Pretty much. Every now and then you'll get a CF. At least at the top of the draft. This is why the Nick Yorke pick was panned. Once you move down a few rounds, there are more Blaze Jordan types. Usually the most athletic kid ends up playing SS whether he's good at it or not. Many are drafted at SS and are moved off the position immediately or soon there after. Michael Chavis and Mookie Betts come to minors. Others are allowed to stay at the position even if that's not where they project long term. Ex: Matthew Lugo, though he may move to 2b/OF if he shares a field with Mayer. Lumbering 1b only have one path to the majors. They have to rake. Toolsy shortstops have multiple paths to the majors.


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On another note, I hope we see more 2 way players in the minors. I don't know why the are already committed to Cutter Coffey at SS. Do the minor leagues have the same DH rules? They could always use him as an opener.

Also don't think the Sox really need pitching, so don't get the call for drafting pitchers even if one did draft for need. Bello, Walter, Winckowski, Seabold, Mata, Ward, Murphy. I guess there isn't much at the lower levels. Wikelman has a very live arm. Hunter Dobbins is turning some heads. Scouting reports are trailing behind on him. 4 pitch mix, currently sitting in the mid 90s and topping out at 98.

Of course, if the best available prospect is a pitcher, take him.
 
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The Boomer

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It seems to me with 3 fairly equal talents in the top 80 picks, Romero, Coffey and Anthony (RCA), might come close to being signed to comparable contracts. Romero comes in under slot, Coffey close to slot (maybe a little under) and Anthony above slot. Does this make sense? I haven't done the count but, to the extent that there is a Moneyball aspect to the draft, how many other organizations picked 3 HS players in their top 80 selections. Safer college players seemed to predominate. What was the HS, JC and college breakdown of those top draftees? HS pitchers are the riskiest picks with college pitchers being the safest picks in the context of all drafted pitchers are high risk. College hitters are safe but ceiling limited picks. HS hitters have the most upside.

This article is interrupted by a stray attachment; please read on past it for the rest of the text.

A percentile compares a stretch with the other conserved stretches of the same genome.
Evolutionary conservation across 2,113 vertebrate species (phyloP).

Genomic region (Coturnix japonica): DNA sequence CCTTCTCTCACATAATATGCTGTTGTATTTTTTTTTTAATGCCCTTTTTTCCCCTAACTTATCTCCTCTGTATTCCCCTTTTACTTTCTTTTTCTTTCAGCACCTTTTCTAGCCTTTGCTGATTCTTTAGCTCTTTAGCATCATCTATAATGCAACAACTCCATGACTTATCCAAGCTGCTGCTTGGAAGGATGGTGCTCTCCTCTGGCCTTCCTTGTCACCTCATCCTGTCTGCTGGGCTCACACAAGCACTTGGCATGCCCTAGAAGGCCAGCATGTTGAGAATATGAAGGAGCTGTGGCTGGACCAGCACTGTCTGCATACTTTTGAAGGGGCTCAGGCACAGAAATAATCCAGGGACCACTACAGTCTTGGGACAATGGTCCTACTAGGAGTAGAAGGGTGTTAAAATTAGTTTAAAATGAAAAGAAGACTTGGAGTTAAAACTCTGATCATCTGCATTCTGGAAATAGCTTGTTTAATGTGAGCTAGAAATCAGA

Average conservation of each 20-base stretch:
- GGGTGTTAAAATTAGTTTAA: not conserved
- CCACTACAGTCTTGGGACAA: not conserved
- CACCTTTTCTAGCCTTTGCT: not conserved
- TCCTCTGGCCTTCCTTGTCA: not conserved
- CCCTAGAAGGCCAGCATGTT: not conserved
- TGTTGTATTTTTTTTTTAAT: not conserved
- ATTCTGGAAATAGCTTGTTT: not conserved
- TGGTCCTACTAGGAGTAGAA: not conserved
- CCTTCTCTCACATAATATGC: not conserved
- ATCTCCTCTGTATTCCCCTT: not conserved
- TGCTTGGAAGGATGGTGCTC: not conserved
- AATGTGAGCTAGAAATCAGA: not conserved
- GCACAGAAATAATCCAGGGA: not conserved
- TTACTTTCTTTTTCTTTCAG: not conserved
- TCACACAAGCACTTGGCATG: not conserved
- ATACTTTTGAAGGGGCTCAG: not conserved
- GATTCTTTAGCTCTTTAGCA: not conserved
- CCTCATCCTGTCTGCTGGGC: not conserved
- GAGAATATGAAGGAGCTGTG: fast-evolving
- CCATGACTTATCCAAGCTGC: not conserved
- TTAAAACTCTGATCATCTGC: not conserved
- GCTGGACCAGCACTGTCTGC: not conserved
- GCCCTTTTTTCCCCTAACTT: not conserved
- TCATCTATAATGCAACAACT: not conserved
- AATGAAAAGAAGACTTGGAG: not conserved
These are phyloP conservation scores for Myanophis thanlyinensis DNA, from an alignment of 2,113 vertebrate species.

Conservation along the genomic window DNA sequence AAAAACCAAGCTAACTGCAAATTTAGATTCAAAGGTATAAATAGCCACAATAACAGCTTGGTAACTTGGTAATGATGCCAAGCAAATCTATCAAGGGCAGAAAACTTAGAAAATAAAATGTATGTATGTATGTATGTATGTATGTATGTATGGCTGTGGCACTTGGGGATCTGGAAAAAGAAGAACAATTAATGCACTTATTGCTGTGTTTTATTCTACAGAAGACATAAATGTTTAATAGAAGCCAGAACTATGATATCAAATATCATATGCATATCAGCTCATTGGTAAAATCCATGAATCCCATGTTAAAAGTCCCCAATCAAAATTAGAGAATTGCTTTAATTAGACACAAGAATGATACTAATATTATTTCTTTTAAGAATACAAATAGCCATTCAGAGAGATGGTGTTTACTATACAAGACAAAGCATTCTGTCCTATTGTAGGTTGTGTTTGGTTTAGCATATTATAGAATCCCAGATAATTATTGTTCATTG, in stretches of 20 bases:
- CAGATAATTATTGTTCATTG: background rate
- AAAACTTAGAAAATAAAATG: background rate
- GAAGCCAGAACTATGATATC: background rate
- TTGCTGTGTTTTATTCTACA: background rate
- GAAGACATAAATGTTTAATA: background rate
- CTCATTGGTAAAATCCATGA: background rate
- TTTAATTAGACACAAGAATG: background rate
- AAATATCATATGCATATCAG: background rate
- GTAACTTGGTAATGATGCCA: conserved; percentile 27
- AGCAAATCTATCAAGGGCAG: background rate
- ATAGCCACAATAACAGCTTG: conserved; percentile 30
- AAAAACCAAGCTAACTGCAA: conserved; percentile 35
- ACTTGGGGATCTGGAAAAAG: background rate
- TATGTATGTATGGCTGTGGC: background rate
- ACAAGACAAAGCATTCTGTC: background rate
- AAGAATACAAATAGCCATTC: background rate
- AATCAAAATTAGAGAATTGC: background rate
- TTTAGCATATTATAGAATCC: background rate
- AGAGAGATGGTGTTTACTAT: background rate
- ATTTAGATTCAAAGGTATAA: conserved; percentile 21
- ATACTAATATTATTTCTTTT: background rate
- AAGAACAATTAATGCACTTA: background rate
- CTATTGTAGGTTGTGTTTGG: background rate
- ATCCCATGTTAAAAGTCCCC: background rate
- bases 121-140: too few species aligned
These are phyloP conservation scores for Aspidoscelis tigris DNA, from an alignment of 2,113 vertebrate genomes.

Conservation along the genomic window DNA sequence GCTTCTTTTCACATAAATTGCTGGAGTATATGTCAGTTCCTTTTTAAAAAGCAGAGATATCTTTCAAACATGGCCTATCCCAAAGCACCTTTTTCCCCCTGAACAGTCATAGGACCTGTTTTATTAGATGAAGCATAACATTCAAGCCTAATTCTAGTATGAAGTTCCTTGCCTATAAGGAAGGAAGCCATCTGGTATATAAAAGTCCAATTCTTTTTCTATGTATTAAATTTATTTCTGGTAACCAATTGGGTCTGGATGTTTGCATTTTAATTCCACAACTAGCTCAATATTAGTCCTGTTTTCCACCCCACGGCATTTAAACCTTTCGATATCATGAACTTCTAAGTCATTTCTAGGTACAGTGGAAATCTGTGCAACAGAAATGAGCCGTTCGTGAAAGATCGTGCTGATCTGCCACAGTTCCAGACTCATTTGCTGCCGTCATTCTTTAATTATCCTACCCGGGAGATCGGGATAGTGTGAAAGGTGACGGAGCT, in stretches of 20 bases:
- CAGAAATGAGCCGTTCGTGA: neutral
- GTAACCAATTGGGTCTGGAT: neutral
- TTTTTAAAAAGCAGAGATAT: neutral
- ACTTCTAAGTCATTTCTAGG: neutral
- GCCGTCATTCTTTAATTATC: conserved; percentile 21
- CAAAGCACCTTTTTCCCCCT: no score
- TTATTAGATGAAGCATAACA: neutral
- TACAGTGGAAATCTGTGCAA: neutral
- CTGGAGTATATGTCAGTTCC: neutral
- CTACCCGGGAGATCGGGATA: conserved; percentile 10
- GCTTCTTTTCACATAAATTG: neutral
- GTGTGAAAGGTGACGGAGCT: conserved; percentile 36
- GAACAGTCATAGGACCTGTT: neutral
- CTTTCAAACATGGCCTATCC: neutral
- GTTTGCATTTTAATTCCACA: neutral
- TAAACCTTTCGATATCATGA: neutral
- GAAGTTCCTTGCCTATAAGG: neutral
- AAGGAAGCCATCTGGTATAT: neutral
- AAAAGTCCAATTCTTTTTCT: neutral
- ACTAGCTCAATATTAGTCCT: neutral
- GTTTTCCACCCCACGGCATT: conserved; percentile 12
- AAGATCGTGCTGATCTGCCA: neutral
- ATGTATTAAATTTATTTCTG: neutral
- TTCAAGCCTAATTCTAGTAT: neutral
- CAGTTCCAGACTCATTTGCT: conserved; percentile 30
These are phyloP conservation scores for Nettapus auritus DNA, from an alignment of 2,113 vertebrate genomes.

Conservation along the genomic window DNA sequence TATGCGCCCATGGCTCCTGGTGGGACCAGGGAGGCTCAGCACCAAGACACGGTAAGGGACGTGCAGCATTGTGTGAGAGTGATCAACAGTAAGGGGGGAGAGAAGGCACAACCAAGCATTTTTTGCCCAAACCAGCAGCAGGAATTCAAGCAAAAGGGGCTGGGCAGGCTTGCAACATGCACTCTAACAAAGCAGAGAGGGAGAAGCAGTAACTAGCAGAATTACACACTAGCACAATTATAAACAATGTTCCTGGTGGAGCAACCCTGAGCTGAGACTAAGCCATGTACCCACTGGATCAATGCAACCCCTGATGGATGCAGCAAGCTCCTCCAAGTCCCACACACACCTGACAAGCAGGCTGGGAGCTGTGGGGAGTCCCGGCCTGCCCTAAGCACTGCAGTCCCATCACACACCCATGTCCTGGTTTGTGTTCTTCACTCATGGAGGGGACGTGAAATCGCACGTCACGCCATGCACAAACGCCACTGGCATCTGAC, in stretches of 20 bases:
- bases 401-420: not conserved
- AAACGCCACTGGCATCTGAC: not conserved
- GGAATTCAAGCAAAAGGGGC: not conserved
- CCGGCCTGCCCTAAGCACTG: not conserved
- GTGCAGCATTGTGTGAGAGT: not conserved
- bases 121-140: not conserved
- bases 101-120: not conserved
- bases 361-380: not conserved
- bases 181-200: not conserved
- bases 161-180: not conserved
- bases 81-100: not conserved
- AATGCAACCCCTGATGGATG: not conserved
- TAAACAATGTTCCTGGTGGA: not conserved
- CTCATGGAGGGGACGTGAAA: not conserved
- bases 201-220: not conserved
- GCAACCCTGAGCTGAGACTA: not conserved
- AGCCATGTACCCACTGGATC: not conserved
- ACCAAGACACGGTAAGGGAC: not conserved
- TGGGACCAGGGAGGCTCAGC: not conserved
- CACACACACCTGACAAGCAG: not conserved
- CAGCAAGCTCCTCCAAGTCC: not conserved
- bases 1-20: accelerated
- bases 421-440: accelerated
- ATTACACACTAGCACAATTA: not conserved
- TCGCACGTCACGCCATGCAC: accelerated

The Boomer

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It seems to me with 3 fairly equal talents in the top 80 picks, Romero, Coffey and Anthony (RCA), might come close to being signed to comparable contracts. Romero comes in under slot, Coffey close to slot (maybe a little under) and Anthony above slot. Does this make sense? I haven't done the count but, to the extent that there is a Moneyball aspect to the draft, how many other organizations picked 3 HS players in their top 80 selections. Safer college players seemed to predominate. What was the HS, JC and college breakdown of those top draftees? HS pitchers are the riskiest picks with college pitchers being the safest picks in the context of all drafted pitchers are high risk. College hitters are safe but ceiling limited picks. HS hitters have the most upside.